Rooftop rainwater harvesting is the collection, conveyance, storage, and distribution of natural rainwater for non-potable applications. Instead of storm water immediately running from roofs into sewers, it gets collected and stored for later use, such as:
Rainwater harvesting is ideal for large commercial and industrial buildings, especially ones with expansive parking lots, and can be retro-fitted to existing buildings or integrated into new building designs. A rainwater harvesting design starts with siphonic roof drainage, through which rainwater is diverted from the roof to an on-site storage tank. This stored water is filtered and can then be diverted both indoors and outdoors to be recycled for toilet flushing, facility cleaning, irrigation, etc. Not only does the facility save water consumption costs, but it also reduces storm water runoff on the site, which can provide leverage for a company looking to attain building permits.
How does it work?
Systems are designed to meet each facility’s individual needs, depending upon roof size, water demand, intended usage for the gathered water and the projected amount of water to be collected.
No matter what the particular application, the core components of a typical rainwater recovery solution are the same. They include the following:
- Collection - comprised of the catchment area (i.e. roof) and conveyance system (i.e. gutters and downpipes)
- Holding Vessels - cisterns, tanks or other suitable storage container
- Roof-wash system (optional) - usually the first 10-20 gallons of rain are diverted from the cistern to improve water quality and minimize debris build-up
- Delivery System - the delivery system consists of pumps and piping (e.g. water is withdrawn from the holding vessel by a pump that delivers the water to sprinkler heads for irrigation)
- Filtration (optional) - to remove particulate and contaminants for the downstream application. This can be simple or comples, depending on the requirements and applicable healt and environmental regulations
- Water Cost Savings - Rainwater harvesting reduces consumers’ utility bills. The water is essentially free; the only cost is for collection and use.
- Added Property Value - Rainwater recovery solutions also add value to your property. In times of drought the advantages are clear. But, even when there is an abundance of water, having a system in place that is not dependent on municipal water supplies can be a determining factor in your landscaping and grounds upkeep.
- Simple Distribution – With rainwater recovery systems, the end use of harvested water is located close to the source, eliminating the need for complex and costly distribution systems.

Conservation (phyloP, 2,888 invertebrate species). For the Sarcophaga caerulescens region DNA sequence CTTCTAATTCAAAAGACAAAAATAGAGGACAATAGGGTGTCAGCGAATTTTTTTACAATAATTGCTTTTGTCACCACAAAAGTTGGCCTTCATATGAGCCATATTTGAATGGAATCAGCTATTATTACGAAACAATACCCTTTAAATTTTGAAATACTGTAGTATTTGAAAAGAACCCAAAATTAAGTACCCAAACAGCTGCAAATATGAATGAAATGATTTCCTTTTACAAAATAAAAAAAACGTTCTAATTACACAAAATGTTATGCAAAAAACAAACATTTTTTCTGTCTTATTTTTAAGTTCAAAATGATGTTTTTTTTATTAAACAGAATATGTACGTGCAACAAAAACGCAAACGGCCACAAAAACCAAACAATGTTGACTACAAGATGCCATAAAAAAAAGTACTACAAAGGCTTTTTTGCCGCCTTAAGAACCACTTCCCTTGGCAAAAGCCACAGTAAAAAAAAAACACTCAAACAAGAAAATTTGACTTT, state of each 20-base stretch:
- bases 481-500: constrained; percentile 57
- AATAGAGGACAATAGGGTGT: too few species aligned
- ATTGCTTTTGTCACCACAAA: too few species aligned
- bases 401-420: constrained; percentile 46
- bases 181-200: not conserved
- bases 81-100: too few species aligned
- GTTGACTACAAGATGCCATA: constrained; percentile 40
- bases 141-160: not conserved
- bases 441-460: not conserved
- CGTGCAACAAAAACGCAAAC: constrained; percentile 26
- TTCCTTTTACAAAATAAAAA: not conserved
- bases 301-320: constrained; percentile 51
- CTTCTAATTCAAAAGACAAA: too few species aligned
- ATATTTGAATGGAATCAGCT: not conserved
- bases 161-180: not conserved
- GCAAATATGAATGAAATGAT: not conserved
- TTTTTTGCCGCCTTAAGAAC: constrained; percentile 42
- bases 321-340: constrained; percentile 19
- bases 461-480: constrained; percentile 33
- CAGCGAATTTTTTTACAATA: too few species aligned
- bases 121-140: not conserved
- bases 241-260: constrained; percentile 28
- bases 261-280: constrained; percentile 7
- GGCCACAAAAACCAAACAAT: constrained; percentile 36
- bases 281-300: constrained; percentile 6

- Taxpayer savings - Large-scale incorporation of rainwater harvesting helps utilities reduce the summer demand peak and delays expansion of existing water treatment plants, as well as investment in development of new water sources.
- Pollution control - As storm water runs off a property, it normally washes contaminants such as fertilizers, pesticides, and petroleum products into the storm drainage system, and ultimately into rivers, lakes, reservoirs, and groundwater. A rainwater harvesting system captures water before it runs into the storm drainage system, thereby decreasing such non-point source pollution.
- Erosion and Flood Control – By reducing the volume of storm water, rainwater harvesting systems can thereby lessen the occurrence / impact of erosion, and decrease the load on storm sewers. Harvesting also combats flooding by reducing peak flow from high rain events.
- Water Conservation - Use of rainwater reduces demand and reliance on limited groundwater supplies and surface sources, such as reservoirs. It also allows for groundwater recharge, which is critical in light of ever increasing population and water demand.
- Better Quality of Water - Rainwater is valued for its purity and softness. It has a nearly neutral pH, and is free from disinfection by-products, salts, minerals, and other contaminants. The zero hardness of rainwater helps prevent scale on appliances, extending their use. Additionally, rainwater eliminates the need for a water softener and the salts added during the softening process; and plants tend to thrive under irrigation with stored rainwater.